Bounty Hunting and Cloud Robotics

Cloud robotics needs very stringent QoS guarantees and in certain cases is highly reliant on location to satisfy some of the requirements.
So, I was thinking a while back that maybe a bounty hunting based cloud robotics system could work like:
The robot registers with the bounty hunting service the bondsman (highly distributed might have multiple bondsmen, the robot could be the bondsman, this could be explored).  The service then posts bounties out describing the tasks requested by the robot, its location/ip, QoS reqs.  Then as the bounty rises the different cloud services will tell the bounty hunting service that they will go after the particular bounty.  The cloud service will then contact the robot for the information required to complete the task (there could be a few bounty hunters and the bondsman could limit them etc.).  If the robot replies with the needed info the bounty hunter will then proceed to complete the task.  If they are able to complete the task before other bounty hunters then they will get the reward.  If they do not then they learn not to go after the task (exactly how the current bounty hunters learn).  These tasks are repeated and there are particular task classes due to the attributes of the types of tasks the robot needs processed (from control to high level planning).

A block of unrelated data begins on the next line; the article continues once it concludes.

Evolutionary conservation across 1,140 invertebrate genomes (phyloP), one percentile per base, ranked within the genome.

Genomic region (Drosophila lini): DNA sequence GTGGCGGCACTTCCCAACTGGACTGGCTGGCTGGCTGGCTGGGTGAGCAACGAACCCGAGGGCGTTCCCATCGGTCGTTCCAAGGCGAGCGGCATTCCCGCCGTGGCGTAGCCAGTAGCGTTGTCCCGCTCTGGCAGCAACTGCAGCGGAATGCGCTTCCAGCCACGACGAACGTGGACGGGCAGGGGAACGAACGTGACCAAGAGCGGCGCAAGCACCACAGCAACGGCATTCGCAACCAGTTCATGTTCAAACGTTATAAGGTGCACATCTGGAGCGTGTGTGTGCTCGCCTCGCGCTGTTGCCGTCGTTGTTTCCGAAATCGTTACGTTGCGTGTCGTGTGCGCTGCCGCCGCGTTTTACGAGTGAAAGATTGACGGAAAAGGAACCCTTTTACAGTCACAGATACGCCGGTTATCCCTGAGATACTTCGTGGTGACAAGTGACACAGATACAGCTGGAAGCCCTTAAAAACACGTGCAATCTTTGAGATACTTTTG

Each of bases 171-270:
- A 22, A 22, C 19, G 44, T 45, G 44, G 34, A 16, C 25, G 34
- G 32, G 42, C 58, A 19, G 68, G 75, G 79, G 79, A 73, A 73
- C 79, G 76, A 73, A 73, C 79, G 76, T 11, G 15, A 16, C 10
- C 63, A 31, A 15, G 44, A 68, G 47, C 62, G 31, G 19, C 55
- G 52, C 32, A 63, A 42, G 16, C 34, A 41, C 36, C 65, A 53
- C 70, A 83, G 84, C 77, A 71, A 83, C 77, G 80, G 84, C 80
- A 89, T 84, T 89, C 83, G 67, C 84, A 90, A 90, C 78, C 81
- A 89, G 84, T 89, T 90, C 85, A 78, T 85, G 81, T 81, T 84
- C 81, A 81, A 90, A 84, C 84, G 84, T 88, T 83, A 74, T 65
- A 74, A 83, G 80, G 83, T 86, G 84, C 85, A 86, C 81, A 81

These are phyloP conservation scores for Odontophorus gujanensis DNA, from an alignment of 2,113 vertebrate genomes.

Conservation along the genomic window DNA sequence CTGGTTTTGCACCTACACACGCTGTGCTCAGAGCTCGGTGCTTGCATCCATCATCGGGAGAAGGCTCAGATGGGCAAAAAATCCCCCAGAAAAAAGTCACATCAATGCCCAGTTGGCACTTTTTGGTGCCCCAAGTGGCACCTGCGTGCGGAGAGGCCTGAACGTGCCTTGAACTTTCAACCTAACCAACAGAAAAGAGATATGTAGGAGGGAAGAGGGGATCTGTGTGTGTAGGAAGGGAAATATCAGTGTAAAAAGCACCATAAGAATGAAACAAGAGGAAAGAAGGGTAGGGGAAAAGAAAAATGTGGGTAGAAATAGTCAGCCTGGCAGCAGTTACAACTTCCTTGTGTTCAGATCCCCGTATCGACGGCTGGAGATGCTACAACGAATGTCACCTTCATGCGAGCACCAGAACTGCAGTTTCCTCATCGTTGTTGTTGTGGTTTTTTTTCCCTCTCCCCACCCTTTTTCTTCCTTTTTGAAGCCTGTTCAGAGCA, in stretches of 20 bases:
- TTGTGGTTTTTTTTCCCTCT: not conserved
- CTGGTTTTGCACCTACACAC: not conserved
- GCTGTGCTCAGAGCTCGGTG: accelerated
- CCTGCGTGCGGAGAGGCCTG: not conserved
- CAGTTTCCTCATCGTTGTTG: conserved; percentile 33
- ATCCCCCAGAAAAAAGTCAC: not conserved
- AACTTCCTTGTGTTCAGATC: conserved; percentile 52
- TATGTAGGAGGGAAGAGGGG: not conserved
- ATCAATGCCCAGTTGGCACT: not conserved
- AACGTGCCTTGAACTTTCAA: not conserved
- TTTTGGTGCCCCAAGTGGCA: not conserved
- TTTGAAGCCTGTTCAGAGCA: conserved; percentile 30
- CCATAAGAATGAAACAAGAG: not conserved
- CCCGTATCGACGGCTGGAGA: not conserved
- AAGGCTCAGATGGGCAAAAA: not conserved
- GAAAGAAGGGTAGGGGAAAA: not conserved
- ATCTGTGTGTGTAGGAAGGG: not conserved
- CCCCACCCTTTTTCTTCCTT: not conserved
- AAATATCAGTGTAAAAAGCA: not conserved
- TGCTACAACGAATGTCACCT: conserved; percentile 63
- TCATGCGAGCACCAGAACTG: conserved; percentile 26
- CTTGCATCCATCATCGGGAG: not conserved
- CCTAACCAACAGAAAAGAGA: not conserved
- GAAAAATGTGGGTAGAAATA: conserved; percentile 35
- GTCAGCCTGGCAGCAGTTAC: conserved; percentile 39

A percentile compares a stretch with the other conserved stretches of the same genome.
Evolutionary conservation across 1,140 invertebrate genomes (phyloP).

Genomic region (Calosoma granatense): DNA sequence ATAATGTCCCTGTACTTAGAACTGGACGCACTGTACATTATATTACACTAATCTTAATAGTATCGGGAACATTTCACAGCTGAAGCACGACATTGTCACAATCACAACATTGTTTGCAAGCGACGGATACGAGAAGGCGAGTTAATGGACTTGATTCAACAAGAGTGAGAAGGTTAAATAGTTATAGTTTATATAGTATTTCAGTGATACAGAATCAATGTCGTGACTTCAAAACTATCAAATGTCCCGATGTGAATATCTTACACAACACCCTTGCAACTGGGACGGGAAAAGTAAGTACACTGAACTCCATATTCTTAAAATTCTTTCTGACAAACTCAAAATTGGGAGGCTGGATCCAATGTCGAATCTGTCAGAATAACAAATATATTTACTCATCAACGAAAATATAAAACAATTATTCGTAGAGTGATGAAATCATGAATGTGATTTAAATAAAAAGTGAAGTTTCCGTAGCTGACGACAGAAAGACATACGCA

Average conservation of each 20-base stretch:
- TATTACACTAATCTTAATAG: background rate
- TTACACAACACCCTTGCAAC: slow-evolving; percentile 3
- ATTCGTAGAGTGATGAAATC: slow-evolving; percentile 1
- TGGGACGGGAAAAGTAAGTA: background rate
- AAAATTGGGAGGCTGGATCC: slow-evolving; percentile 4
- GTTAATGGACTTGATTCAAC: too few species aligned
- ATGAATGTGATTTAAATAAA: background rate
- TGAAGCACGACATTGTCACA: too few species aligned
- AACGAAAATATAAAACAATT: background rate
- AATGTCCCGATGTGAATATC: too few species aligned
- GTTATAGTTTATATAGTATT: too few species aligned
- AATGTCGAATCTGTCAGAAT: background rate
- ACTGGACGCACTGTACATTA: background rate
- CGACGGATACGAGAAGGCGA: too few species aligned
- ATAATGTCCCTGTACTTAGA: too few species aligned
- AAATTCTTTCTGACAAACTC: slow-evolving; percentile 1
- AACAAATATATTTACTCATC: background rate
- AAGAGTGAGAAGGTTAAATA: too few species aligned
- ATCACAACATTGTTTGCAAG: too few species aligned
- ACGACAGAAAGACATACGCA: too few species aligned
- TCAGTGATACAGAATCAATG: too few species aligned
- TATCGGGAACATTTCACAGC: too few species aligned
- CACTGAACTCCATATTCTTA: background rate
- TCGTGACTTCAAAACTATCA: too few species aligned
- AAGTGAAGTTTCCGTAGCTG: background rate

The other neat thing is that many of the tasks are repeating.  So, the tasks could be to provide a plan to get to a particular location along with a standard performance metric.  Quality of the solution should also matter.  That is something that bounty hunting did not consider at first.  However, this is something that could be integrated.  What if there was a metric that was included in the solution that the bounty hunter provides that is standard across the bounty hunters and is quickly verifiable.  The winner would be the one that is able to produce a solution in the time requirements and has the highest quality.